Mystics, Mavericks, and Merrymakers by Stephanie Wellen Levine
An Intimate Journey among Hasidic Girls

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From the ardently religious young woman who longs for the life of a male scholar to the young rebel who visits a strip club, smokes pot, and agonizes over her loss of faith to the proud Lubavitcher with a desire for a high-powered career, Stephanie Wellen Levine provides a rare glimpse into the inner worlds and daily lives of these Hasidic girls.

Lubavitcher Hasidim are famous for their efforts to inspire secular Jews to become more observant and for their messianic fervor. Strict followers of Orthodox Judaism, they maintain sharp gender-role distinctions.

Levine spent a year living in the Lubavitch community of Crown Heights, Brooklyn, participating in the rhythms of Hasidic girlhood. Drawing on many intimate hours among Hasidim and over 30 in-depth interviews, Mystics, Mavericks, and Merrymakers offers rich portraits of individual Hasidic young women and how they deal with the conflicts between the regimented society in which they live and the pull of mainstream American life.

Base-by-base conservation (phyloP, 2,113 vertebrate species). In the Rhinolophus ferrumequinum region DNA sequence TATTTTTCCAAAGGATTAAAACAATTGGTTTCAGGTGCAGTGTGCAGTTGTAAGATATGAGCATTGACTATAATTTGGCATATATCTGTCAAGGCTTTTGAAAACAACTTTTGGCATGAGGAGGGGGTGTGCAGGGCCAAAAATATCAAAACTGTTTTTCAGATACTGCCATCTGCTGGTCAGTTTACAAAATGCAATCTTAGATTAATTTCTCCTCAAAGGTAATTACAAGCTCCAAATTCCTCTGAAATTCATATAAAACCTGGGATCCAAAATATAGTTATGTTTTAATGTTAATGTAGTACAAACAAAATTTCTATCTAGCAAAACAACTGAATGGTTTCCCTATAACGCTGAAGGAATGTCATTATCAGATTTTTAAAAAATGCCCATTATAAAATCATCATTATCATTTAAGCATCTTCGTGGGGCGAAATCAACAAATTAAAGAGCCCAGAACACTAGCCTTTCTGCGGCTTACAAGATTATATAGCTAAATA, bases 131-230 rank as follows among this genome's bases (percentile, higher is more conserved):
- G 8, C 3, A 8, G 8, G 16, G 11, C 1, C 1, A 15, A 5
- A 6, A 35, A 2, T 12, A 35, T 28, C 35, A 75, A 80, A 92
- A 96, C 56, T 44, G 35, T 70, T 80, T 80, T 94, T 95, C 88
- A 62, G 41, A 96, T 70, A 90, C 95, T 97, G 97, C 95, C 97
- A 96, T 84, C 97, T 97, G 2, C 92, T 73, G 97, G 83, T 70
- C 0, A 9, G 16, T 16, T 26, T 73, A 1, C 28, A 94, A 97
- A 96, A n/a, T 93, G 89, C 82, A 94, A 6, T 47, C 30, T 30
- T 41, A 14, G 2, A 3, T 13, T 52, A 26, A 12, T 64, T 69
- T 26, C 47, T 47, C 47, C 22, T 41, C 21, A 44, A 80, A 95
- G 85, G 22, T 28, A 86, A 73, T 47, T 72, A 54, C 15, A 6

This superbly crafted book offers intimate stories from Hasidic teenagers' lives, providing an intriguing twist to a universal theme: the struggle to grow up and define who we are within the context of culture, family, and life-driving beliefs.


About Stephanie Wellen Levine

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Stephanie Wellen Levine teaches at Tufts University. Carol Gilligan is University Professor at the NYU Steinhardt School of Education and the author or editor of many books, including "In a Different Voice: Psychological Theory and Women's Development.
Published November 26, 2003 by NYU Press academic. 270 pages
Genres: History, Political & Social Sciences, Religion & Spirituality, Parenting & Relationships. Non-fiction

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This absorbing ethnography acts as one subculture's corrective to Reviving Ophelia, in that it offers a refreshing portrait of adolescent girls who are far from insecure.In this refreshing portrayal of girls who are far from insecure, Levine presents a contrasting path to that of mainstream adole...

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